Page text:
The transfer of the apartment to the newly-created Trust allegedly took place during a time at which Defendant was facing "significant financial liabilities." Id. at ¶¶ 23, 34. According to the Government, Defendant was aware that he faced civil and criminal liability in connection with a conspiracy to sell stolen drugs, which he later pleaded guilty to in addition to criminal contempt. Id. The Government also claims that, because Defendant and his wife had recently separated, he could foresee the need to pay substantial child support and alimony. Id. at ¶ 24. It is further alleged that Defendant anticipated incurring significant tax liabilities shortly thereafter. Id.

Although Defendant's children are also beneficiaries of the Trust, the Government contends that neither have ever resided in the apartment. Id. at ¶ 27. After Defendant's separation from their mother, the two children resided with her in Florida. Id. Albert C. Nassar is now enrolled at Syracuse University and Alyce C. Nassar attends graduate school in Florida. Id. Defendant, on the other hand, is alleged to have "continued to reside in, use, enjoy and control the Apartment as if it were his own" without ever paying rent to the Trust. Id. at ¶¶ 26, 28. Defendant pays for the maintenance, utility bills, property taxes, and homeowner's insurance for the apartment with funds held by what the Government claims is a shell company controlled and owned by Defendant. Id. at ¶ 29.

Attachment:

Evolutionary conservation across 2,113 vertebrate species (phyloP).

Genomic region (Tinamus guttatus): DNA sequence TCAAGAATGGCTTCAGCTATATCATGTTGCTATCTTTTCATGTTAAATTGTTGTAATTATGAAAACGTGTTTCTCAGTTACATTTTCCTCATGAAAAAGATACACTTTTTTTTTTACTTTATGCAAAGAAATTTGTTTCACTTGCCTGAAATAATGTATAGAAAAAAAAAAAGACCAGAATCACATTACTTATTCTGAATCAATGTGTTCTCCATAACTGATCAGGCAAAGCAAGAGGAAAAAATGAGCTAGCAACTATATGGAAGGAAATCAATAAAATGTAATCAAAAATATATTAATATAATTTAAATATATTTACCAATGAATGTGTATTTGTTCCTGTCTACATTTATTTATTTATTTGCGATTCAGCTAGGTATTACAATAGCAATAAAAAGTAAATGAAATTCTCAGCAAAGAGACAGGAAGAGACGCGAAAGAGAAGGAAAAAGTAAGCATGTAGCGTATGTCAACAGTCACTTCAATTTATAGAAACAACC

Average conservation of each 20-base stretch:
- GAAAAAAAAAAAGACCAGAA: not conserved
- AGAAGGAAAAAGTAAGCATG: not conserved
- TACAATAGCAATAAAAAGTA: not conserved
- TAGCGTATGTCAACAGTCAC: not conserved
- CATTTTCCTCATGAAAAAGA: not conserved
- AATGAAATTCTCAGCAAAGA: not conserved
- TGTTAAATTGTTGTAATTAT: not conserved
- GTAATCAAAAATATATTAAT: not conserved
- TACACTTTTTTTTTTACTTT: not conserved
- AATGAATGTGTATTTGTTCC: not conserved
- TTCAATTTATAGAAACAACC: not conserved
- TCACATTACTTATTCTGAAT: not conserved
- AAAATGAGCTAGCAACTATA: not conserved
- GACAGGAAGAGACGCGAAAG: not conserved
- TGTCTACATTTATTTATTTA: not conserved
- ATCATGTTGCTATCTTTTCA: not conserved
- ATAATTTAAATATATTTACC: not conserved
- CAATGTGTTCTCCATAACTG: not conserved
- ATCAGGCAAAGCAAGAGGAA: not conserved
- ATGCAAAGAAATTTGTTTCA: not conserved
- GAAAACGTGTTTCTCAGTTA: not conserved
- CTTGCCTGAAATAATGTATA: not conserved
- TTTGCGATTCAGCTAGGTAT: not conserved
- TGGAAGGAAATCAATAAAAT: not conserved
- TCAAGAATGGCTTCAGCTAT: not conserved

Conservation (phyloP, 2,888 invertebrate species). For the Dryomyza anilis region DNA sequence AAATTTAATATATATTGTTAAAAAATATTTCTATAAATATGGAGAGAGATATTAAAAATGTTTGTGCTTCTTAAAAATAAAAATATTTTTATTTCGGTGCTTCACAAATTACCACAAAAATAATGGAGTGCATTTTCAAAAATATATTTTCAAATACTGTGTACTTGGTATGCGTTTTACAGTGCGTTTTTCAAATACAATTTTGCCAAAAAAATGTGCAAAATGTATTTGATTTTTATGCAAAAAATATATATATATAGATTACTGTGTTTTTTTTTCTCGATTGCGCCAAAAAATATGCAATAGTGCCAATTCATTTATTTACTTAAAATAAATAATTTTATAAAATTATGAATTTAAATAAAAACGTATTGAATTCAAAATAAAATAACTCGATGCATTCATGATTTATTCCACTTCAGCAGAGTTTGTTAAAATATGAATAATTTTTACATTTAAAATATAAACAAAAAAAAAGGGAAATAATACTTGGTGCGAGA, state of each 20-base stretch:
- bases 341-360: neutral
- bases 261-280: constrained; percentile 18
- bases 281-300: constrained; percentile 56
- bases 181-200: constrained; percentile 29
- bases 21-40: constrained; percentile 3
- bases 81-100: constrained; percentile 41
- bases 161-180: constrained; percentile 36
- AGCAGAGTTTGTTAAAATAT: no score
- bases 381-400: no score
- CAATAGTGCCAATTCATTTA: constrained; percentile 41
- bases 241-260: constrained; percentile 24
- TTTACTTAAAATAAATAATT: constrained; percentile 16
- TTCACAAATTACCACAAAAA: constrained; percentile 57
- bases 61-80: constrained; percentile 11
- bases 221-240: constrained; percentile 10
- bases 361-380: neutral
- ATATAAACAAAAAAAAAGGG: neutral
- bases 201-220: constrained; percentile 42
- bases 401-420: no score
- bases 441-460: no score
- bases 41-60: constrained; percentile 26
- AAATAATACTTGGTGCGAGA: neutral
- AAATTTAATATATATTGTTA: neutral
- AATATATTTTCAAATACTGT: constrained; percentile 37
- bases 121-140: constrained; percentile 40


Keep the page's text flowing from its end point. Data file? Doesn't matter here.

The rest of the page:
These alleged facts lead the Government to claim that "[t]he Trust holds only nominal title to the Apartment and serves as Mr. Nassar's nominee" and the transfer of the apartment should be set aside as fraudulent under New York Debtor and Creditor Law ("NYDCL") § 276. Id. at ¶¶ 20, 36.

B. Procedural Background

On August 17, 2007, the Internal Revenue Service ("IRS") filed a Notice of Federal Tax Lien ("NFTL") in New York County against Defendant for the tax liability he incurred during the 2002 tax year ("TY") under 26 U.S.C. § 6323(f)(1)(A), (f)(2) and N.Y. Lien Law § 240(1). Id. at ¶ 14; see also Pl.'s Opp. Motion Dismiss 5 n.2, Doc. 16.[3] A second lien was similarly filed on March 12, 2013 for the amount due for TY 2009. Id. Finally, on June 12, 2013, the IRS filed a lien against the Nassar Family Irrevocable Trust for both years. Id.

Defendant filed a separate wrongful levy action on August 14, 2013 against the United States and the IRS seeking a permanent injunction that would prevent the IRS from seizing his interest in the apartment and from retaining money seized from his bank accounts. Nassar Family Irrevocable Trust et al. v. Shulman et al., 13 Civ. 5680 (ER) (KNF), Doc. 1. This Court heard oral argument and denied the Defendant's preliminary injunction motion on October 23, 2013. Id., Doc. 23. The Government filed the present action on November 15, 2013, see Compl., and on March 5, ...